Electronic Mortgage Record System – MERS Definition
What is a Mortgage Electronic Records System (MERS)?
The Mortgage Electronic Records System (MERS) is a database created by the mortgage industry. A confidential electronic registry of mortgages originating in the United States, it tracks transfers and changes in servicing rights and ownership of loans. It is used by the real estate finance industry for negotiating residential and commercial mortgage registrations.
MERS, which also refers to the private company that operates the database, is endorsed by government-sponsored companies such as the Federal National Mortgage Association (Fannie Mae)the Federal Home Loan Mortgage Corporation (Freddie Mac)and the Government National Mortgage Association (Ginnie Mae), as well as government agencies such as the Federal Housing Administration (FHA) and the Department of Veterans Administration (VA) that are involved in home loans. California and Utah housing finance agencies and all major Wall Street rating agencies also use it.
Key points to remember
- The Mortgage Electronic Registration System (MERS) is a private database created by the mortgage industry to simplify the registration and transfer of mortgages.
- By tracking mortgage transfers electronically, MERS eliminates the need for a lender to register the transfer with the county recorder each time the loan is sold from one bank to another.
- Sometimes the MERS itself is referred to as the mortgage lender (mortgage creditor).
- Although MERS saves registration time and costs, it has drawn criticism for making it difficult to see who the current owner of a mortgage actually is.
Understanding the Electronic Mortgage Registration System—MERS
Whenever a mortgage is sold from one bank to another, an assignment – a document showing that the mortgage has been transferred – is, in theory, prepared and recorded in county land records. The assignment transfers all of the interest that the original lender had under the mortgage to the new bank.
By tracking loan transfers electronically, MERS eliminates the long-standing practice that the lender must register an assignment with the county registrar each time the loan is sold from one bank to another.
The MERS system is used by mortgage originators, managers, warehouse lenders, wholesale lenders, retail lenders, document custodians, settlement agents, title companies, insurers, investors, county recorders and consumers. County and regulatory officials as well as property owners can access MERS for free. Homeowners can search for information about their own mortgages that are stored in the system.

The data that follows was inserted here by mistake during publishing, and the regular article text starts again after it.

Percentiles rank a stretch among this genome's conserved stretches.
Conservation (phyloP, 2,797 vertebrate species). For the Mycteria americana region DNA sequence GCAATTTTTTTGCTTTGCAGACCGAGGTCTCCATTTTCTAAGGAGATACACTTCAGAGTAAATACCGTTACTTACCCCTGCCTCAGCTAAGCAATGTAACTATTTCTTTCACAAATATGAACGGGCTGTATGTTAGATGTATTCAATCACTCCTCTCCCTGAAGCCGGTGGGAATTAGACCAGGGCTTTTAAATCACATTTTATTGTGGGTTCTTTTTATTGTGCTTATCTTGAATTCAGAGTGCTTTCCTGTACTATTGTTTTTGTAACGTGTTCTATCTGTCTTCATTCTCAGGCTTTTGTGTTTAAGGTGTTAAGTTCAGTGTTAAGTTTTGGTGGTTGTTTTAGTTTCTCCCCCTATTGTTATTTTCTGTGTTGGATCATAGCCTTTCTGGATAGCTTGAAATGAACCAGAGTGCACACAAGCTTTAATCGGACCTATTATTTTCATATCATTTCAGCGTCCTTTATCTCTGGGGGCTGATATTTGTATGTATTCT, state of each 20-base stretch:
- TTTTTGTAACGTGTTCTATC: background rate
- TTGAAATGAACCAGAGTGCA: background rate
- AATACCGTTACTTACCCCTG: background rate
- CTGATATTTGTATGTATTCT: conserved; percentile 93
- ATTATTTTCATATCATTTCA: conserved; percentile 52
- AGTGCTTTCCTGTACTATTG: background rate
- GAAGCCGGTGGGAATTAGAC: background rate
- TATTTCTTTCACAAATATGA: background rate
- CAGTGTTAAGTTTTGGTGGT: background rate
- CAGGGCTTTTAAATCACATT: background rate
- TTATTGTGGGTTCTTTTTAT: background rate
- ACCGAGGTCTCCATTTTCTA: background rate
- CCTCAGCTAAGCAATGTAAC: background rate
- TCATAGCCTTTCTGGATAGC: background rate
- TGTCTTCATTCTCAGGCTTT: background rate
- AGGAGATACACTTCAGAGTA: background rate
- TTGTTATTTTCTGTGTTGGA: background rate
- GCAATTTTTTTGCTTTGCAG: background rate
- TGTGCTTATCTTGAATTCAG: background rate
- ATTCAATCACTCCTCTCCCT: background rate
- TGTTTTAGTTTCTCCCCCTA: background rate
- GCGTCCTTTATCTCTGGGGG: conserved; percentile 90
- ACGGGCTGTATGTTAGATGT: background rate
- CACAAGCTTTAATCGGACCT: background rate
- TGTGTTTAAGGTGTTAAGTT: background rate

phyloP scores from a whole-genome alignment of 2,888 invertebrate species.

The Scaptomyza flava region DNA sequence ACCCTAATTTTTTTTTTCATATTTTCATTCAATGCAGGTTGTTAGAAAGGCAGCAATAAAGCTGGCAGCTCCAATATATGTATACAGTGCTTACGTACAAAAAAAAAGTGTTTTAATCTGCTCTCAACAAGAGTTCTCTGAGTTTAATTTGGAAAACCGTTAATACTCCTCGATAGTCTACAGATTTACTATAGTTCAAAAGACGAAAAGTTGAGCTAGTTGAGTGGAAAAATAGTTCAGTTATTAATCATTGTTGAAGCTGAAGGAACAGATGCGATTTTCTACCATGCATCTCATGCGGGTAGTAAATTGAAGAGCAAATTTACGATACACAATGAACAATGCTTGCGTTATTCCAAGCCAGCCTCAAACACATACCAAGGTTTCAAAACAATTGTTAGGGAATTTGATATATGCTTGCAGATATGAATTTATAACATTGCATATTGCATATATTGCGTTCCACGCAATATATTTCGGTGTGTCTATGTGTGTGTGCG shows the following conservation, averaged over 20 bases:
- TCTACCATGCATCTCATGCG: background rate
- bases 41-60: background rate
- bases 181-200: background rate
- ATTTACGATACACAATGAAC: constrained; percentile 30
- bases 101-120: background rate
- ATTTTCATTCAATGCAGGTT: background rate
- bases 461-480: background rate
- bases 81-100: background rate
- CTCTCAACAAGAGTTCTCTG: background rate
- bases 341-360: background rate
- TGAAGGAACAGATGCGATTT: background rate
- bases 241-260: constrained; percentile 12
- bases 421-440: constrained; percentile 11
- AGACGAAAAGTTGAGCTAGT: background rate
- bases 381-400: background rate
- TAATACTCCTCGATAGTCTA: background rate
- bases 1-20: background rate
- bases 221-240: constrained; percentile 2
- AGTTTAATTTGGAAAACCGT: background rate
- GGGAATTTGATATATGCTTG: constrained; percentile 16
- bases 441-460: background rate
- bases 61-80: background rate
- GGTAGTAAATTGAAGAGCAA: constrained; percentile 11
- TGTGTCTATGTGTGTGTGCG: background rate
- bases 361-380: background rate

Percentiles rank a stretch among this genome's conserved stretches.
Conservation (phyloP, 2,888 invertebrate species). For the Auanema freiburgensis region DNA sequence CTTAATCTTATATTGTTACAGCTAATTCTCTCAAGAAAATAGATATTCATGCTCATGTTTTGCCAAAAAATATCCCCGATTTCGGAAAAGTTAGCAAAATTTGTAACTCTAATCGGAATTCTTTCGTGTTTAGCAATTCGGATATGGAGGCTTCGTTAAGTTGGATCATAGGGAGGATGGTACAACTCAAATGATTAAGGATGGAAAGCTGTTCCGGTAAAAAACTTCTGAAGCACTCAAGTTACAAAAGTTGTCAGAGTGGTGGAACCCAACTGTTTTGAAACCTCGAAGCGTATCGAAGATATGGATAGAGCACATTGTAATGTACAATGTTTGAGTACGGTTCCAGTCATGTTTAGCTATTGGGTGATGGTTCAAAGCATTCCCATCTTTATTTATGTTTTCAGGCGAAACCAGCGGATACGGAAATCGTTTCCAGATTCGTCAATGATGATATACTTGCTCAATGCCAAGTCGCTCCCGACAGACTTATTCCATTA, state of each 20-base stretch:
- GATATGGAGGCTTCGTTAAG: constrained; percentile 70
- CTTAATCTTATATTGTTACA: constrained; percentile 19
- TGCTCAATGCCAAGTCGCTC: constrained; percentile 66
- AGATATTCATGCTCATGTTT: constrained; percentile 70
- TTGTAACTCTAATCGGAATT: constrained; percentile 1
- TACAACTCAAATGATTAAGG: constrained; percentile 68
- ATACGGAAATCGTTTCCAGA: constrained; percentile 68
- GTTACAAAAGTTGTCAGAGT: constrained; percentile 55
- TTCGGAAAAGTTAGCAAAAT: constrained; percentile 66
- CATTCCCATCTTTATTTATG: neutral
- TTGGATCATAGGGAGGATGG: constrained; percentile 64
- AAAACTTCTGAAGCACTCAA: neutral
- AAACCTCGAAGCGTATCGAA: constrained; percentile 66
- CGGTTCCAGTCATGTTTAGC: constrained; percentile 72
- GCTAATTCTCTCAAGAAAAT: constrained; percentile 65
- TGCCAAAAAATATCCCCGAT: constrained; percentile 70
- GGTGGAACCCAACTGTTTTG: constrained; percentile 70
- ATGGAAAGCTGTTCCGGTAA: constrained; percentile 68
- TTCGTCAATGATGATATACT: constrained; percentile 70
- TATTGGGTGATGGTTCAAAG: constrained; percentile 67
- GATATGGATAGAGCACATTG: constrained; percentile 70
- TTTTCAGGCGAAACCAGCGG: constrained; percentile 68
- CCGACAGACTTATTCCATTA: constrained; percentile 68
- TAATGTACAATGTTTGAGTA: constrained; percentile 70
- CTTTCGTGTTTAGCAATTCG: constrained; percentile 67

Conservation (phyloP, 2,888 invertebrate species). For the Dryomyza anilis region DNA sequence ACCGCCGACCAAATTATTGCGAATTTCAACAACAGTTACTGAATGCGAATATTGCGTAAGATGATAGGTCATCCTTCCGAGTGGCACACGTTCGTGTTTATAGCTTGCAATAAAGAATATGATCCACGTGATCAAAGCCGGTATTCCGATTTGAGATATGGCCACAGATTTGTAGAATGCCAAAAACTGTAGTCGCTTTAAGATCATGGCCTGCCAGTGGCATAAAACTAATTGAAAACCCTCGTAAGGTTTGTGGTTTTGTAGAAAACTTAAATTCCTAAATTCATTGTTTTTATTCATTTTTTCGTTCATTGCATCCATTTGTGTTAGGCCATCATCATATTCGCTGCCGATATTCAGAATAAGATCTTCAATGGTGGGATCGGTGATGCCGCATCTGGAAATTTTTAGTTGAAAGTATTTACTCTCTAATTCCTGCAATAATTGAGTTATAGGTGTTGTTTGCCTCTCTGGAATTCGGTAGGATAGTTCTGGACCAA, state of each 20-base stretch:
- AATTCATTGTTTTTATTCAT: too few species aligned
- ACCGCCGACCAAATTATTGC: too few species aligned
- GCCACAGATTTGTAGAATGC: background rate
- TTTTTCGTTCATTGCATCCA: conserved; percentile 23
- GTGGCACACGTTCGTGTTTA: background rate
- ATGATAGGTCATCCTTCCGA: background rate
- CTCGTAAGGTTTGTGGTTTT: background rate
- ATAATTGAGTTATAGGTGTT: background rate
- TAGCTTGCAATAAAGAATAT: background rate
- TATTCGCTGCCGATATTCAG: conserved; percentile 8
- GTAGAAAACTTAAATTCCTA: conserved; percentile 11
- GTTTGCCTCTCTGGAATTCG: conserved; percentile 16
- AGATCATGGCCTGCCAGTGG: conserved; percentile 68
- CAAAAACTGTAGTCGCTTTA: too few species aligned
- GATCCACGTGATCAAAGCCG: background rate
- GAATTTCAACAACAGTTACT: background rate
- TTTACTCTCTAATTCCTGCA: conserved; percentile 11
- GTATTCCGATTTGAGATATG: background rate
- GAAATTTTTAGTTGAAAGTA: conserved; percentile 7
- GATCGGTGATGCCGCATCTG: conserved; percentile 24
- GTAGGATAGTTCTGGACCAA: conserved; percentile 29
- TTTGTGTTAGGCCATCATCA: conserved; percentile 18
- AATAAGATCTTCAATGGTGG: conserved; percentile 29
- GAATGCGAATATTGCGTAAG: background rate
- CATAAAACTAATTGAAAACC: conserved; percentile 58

In order to use electronic tracking, the mortgage manager assigns it a Mortgage Identification Number (MIN) and then registers the loan in the MERS database. Sometimes the MERS itself is referred to as the mortgagee, as the original lender is officially named in the mortgage documents; such a loan is known as an initial mortgage (MOM). From there, the seller can create the mortgage with MERS as an agent of the lender (also called beneficiary), then assign or register the assignment of the loan to MERS in the county land registry. This would make MERS the official mortgagee.
Although MERS may act as a mortgagee in county land records, it does not actually own the mortgage.
If the lender sells the loan, MERS will update its mortgage information. The administrator of a mortgage can have it removed from the MERS database by sending a deactivation request. MERS will in turn inform Fannie Mae. If a Mortgage Manager wishes to end their MERS membership entirely, they should also notify Fannie Mae as soon as possible.
Advantages and Disadvantages of the Electronic Mortgage Registration System – MERS
As a single electronic site for mortgage documents – deeds of trust
and promissory notes—the MERS greatly simplifies the mortgage loan process. The MERS can be a cost-saving measure to some extent because, by acting
as a mortgagee, it reduces the costs of registering the transfer of a
mortgage from one lender to another. Having the loan in the name of MERS (as an agent) in the land records saves registration time and costs as multiple postings are not required each time the loan changes hands.
The database, however, has drawn some criticism. During the 2008 housing crisis, the system sometimes made it difficult to determine who actually owned mortgages. This has created a challenge for homeowners facing foreclosure or relief from their loans, as they needed to know who held their mortgages in order to find some form of recourse.